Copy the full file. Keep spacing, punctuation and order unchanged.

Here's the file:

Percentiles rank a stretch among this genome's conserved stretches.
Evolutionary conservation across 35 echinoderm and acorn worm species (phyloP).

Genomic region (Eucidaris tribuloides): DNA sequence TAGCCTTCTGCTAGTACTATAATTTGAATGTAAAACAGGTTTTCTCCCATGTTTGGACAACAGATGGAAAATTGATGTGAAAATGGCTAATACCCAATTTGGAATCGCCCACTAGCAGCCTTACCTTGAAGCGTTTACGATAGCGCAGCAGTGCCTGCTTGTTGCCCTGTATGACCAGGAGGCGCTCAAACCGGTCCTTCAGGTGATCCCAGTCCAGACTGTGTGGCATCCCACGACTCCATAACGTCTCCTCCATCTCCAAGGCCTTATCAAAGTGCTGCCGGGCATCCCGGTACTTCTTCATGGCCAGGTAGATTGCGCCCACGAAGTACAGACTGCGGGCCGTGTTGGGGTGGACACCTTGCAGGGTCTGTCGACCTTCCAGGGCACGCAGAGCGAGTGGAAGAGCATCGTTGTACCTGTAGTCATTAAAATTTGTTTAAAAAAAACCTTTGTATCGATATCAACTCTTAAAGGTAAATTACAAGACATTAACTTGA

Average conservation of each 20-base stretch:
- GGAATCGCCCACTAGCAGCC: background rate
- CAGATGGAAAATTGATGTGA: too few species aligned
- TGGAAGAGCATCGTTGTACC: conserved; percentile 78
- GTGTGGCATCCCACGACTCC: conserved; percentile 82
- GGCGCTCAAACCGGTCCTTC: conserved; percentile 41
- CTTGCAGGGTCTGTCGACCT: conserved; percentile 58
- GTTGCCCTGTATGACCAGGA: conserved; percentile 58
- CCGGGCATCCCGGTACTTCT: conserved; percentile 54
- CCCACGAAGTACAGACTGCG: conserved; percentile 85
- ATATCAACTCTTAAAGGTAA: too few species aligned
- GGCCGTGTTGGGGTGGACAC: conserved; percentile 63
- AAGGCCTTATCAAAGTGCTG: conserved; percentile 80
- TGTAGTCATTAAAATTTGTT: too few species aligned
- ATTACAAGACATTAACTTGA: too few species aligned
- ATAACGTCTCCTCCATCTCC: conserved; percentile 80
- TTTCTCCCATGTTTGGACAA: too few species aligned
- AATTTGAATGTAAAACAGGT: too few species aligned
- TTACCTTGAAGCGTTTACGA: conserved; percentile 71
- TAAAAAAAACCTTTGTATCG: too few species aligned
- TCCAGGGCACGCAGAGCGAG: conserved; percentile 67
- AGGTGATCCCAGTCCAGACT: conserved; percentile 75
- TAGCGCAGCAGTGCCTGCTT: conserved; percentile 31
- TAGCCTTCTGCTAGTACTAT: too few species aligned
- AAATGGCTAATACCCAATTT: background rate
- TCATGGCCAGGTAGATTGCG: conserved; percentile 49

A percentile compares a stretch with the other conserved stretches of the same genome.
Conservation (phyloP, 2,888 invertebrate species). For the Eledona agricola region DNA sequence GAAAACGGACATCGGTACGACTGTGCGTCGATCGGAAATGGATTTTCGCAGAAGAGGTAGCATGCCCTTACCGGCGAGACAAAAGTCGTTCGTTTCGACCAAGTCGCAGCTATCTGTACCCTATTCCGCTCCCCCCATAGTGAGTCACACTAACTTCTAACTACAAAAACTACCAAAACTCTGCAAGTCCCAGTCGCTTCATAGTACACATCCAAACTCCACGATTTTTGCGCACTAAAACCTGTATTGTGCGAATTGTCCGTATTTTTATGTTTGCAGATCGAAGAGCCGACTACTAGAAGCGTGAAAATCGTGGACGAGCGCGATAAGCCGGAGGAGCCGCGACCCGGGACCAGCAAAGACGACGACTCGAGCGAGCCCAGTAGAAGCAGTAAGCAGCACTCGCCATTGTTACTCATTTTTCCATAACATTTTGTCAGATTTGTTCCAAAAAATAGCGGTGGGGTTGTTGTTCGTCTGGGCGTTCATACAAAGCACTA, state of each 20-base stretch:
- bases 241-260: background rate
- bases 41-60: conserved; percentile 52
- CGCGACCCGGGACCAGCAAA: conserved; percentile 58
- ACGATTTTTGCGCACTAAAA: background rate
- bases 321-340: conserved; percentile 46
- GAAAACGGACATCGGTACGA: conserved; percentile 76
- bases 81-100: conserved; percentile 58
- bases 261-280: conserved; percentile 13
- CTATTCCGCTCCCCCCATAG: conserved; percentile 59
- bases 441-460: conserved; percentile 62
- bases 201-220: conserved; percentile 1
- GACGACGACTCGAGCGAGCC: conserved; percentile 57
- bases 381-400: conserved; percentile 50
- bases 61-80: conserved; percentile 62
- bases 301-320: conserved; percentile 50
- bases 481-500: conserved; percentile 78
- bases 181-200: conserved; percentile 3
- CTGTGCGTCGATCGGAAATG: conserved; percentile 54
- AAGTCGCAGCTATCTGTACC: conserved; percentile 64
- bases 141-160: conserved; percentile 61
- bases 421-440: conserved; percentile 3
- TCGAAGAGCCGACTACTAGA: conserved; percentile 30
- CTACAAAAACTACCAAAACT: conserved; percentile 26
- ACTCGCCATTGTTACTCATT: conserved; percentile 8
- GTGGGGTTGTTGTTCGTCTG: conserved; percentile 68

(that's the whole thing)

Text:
Percentiles rank a stretch among this genome's conserved stretches.
Evolutionary conservation across 35 echinoderm and acorn worm species (phyloP).

Genomic region (Eucidaris tribuloides): DNA sequence TAGCCTTCTGCTAGTACTATAATTTGAATGTAAAACAGGTTTTCTCCCATGTTTGGACAACAGATGGAAAATTGATGTGAAAATGGCTAATACCCAATTTGGAATCGCCCACTAGCAGCCTTACCTTGAAGCGTTTACGATAGCGCAGCAGTGCCTGCTTGTTGCCCTGTATGACCAGGAGGCGCTCAAACCGGTCCTTCAGGTGATCCCAGTCCAGACTGTGTGGCATCCCACGACTCCATAACGTCTCCTCCATCTCCAAGGCCTTATCAAAGTGCTGCCGGGCATCCCGGTACTTCTTCATGGCCAGGTAGATTGCGCCCACGAAGTACAGACTGCGGGCCGTGTTGGGGTGGACACCTTGCAGGGTCTGTCGACCTTCCAGGGCACGCAGAGCGAGTGGAAGAGCATCGTTGTACCTGTAGTCATTAAAATTTGTTTAAAAAAAACCTTTGTATCGATATCAACTCTTAAAGGTAAATTACAAGACATTAACTTGA

Average conservation of each 20-base stretch:
- GGAATCGCCCACTAGCAGCC: background rate
- CAGATGGAAAATTGATGTGA: too few species aligned
- TGGAAGAGCATCGTTGTACC: conserved; percentile 78
- GTGTGGCATCCCACGACTCC: conserved; percentile 82
- GGCGCTCAAACCGGTCCTTC: conserved; percentile 41
- CTTGCAGGGTCTGTCGACCT: conserved; percentile 58
- GTTGCCCTGTATGACCAGGA: conserved; percentile 58
- CCGGGCATCCCGGTACTTCT: conserved; percentile 54
- CCCACGAAGTACAGACTGCG: conserved; percentile 85
- ATATCAACTCTTAAAGGTAA: too few species aligned
- GGCCGTGTTGGGGTGGACAC: conserved; percentile 63
- AAGGCCTTATCAAAGTGCTG: conserved; percentile 80
- TGTAGTCATTAAAATTTGTT: too few species aligned
- ATTACAAGACATTAACTTGA: too few species aligned
- ATAACGTCTCCTCCATCTCC: conserved; percentile 80
- TTTCTCCCATGTTTGGACAA: too few species aligned
- AATTTGAATGTAAAACAGGT: too few species aligned
- TTACCTTGAAGCGTTTACGA: conserved; percentile 71
- TAAAAAAAACCTTTGTATCG: too few species aligned
- TCCAGGGCACGCAGAGCGAG: conserved; percentile 67
- AGGTGATCCCAGTCCAGACT: conserved; percentile 75
- TAGCGCAGCAGTGCCTGCTT: conserved; percentile 31
- TAGCCTTCTGCTAGTACTAT: too few species aligned
- AAATGGCTAATACCCAATTT: background rate
- TCATGGCCAGGTAGATTGCG: conserved; percentile 49

A percentile compares a stretch with the other conserved stretches of the same genome.
Conservation (phyloP, 2,888 invertebrate species). For the Eledona agricola region DNA sequence GAAAACGGACATCGGTACGACTGTGCGTCGATCGGAAATGGATTTTCGCAGAAGAGGTAGCATGCCCTTACCGGCGAGACAAAAGTCGTTCGTTTCGACCAAGTCGCAGCTATCTGTACCCTATTCCGCTCCCCCCATAGTGAGTCACACTAACTTCTAACTACAAAAACTACCAAAACTCTGCAAGTCCCAGTCGCTTCATAGTACACATCCAAACTCCACGATTTTTGCGCACTAAAACCTGTATTGTGCGAATTGTCCGTATTTTTATGTTTGCAGATCGAAGAGCCGACTACTAGAAGCGTGAAAATCGTGGACGAGCGCGATAAGCCGGAGGAGCCGCGACCCGGGACCAGCAAAGACGACGACTCGAGCGAGCCCAGTAGAAGCAGTAAGCAGCACTCGCCATTGTTACTCATTTTTCCATAACATTTTGTCAGATTTGTTCCAAAAAATAGCGGTGGGGTTGTTGTTCGTCTGGGCGTTCATACAAAGCACTA, state of each 20-base stretch:
- bases 241-260: background rate
- bases 41-60: conserved; percentile 52
- CGCGACCCGGGACCAGCAAA: conserved; percentile 58
- ACGATTTTTGCGCACTAAAA: background rate
- bases 321-340: conserved; percentile 46
- GAAAACGGACATCGGTACGA: conserved; percentile 76
- bases 81-100: conserved; percentile 58
- bases 261-280: conserved; percentile 13
- CTATTCCGCTCCCCCCATAG: conserved; percentile 59
- bases 441-460: conserved; percentile 62
- bases 201-220: conserved; percentile 1
- GACGACGACTCGAGCGAGCC: conserved; percentile 57
- bases 381-400: conserved; percentile 50
- bases 61-80: conserved; percentile 62
- bases 301-320: conserved; percentile 50
- bases 481-500: conserved; percentile 78
- bases 181-200: conserved; percentile 3
- CTGTGCGTCGATCGGAAATG: conserved; percentile 54
- AAGTCGCAGCTATCTGTACC: conserved; percentile 64
- bases 141-160: conserved; percentile 61
- bases 421-440: conserved; percentile 3
- TCGAAGAGCCGACTACTAGA: conserved; percentile 30
- CTACAAAAACTACCAAAACT: conserved; percentile 26
- ACTCGCCATTGTTACTCATT: conserved; percentile 8
- GTGGGGTTGTTGTTCGTCTG: conserved; percentile 68